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Thursday, 1st January, 1948

Laying stress on simplicity

Deep sincerity in the practice of simplicity Bapu emphasised tirelessly. He was totally against ostentation and what economists term ''conspicuous consumption''. Flaunting of wealth and position by the fortunate few was something unacceptable to him in a nation where millions lived and toiled in grinding poverty and destitution. Gandhiji met Subhadra Gupta and a group of workers striving in their own way to bring succour to the teeming crowds of refugees. In conversation with the lady workers, the Mahatma raised some important questions. He said, "How can the refugees have confidence in you and respect for you when you go among them as up-to-date eyes decked out in silks? And dressed so, you tell them to wear self-spun Khadi, and to do their own cleaning tasks! Only if there is simplicity, sincerity, and purity within and without, will your work flourish." In his blunt manner, he continued, After doing full justice to your overloaded breakfast tables in your spacious bungalows, you alight before the refugees from posh cars, dangling stylish vanity bags, while those you must servecannot afford even the luxury of a bath for want of fresh clothes to change into. Social service these days has become a means for getting on in the world. Many socialites have consequently taken to this profitable hobby. There are, of course, exceptions, but they are few and far between. I want all social workers, and women particularly, to set fine examples of self-help, simplicity, and the dignity of labour."

A group of English admirers brought along by Rajkumari Amrit Kaur met Bapu in Birla House. Talking with them, the Mahatma observed, "No human being or religious institution is perfect in our imperfect world. Religious institutions arise in answer to the challenge of the age and in the set of circumstances prevailing at that time. Stoning prophets and erecting churches to their memory afterwards has been the way of the world through the ages! In the past, they could at least plead in mitigation that they did not know what they were doing. Now we can offer no such defence. And, as the Confucian saying goes, To know what is right, and not to do it, is cowardice." In theory, a perfect religion is possible, but mankind has not known any so far."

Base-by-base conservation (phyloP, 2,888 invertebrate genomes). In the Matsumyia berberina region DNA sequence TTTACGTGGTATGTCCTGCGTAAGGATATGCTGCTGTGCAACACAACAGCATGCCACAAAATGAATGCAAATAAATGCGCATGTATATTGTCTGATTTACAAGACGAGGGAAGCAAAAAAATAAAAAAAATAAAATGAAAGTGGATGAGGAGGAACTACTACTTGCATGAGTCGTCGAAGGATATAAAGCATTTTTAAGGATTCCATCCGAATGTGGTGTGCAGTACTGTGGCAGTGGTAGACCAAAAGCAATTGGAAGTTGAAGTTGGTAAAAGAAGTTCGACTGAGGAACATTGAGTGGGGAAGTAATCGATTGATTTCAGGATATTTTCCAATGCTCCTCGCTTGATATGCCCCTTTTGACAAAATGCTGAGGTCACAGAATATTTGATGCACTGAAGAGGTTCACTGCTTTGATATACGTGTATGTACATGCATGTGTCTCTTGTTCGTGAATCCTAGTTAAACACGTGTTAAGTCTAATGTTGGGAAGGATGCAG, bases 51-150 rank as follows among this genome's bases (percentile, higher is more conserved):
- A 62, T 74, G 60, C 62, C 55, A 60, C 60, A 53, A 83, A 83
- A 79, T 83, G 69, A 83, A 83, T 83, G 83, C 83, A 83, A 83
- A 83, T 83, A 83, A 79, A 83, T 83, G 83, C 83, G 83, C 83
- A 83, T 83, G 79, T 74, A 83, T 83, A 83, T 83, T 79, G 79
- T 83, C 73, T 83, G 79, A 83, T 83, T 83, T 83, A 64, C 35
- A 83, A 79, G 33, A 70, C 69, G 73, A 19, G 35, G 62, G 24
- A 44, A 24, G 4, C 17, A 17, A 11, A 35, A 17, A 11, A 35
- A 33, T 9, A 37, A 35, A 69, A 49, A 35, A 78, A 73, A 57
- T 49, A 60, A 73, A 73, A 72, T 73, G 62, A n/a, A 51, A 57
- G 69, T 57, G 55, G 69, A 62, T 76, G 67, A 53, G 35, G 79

In his speech after evening prayers on Tuesday, Gandhiji referred to the problems plaguing India-Pakistan relations and said, "I know if we have a change of heart here in India, there will be a change of heart in Pakistan too. It will take some effort, no doubt, but there will be a change. After all, madness seized us only after it had seized the people of Pakistan. If sanity does not return, we shall lose both Pakistan and India. There will be a war and the present State cannot last." But even as the Mahatma wanted India and Pakistan mutually to come to amicable terms, New Delhi had moved the United Nations over Kashmir!

The first day of the New Year, 1948, saw Bapu pursuing his habits of old with greater vigour than before. One of the first letters he wrote before dawn was to his foreigner friend Karl Struve, living in Wenterf bei Reinbek. The Mahatma explained his sorrow over the mistake he had made in thinking that India''s freedom movement had truly been inspired by heart-felt non-violence. He wrote, "Whatever I have said does not refer in any way to a failure of Ahimsa. I refer rather to my own failure to recognise, until it was too late, that what I had mistaken for Ahimsa was not really that, but passive resistance of the weak, which can never be called non-violence in the remotest sense. The internecine feud going on today in India is the direct outcome of the energy that was set free during the 30 years'' action of the weak. Hence, the proper way to view the present outburst of violence throughout the world is to recognise that the technique of unconquerable non-violence by the strong has not been discovered yet. Not an ounce of non-violent strength is ever wasted. I must not, therefore, flatter myself with the belief, nor allow friends like you to entertain the view that I have exhibited any heroic and demonstrable non-violence as yet. All that I can claim is that I am sailing in that direction without a moment''s stoppage. This confession should strengthen your faith in non-violence, and spur you and friends like you to further action along that path.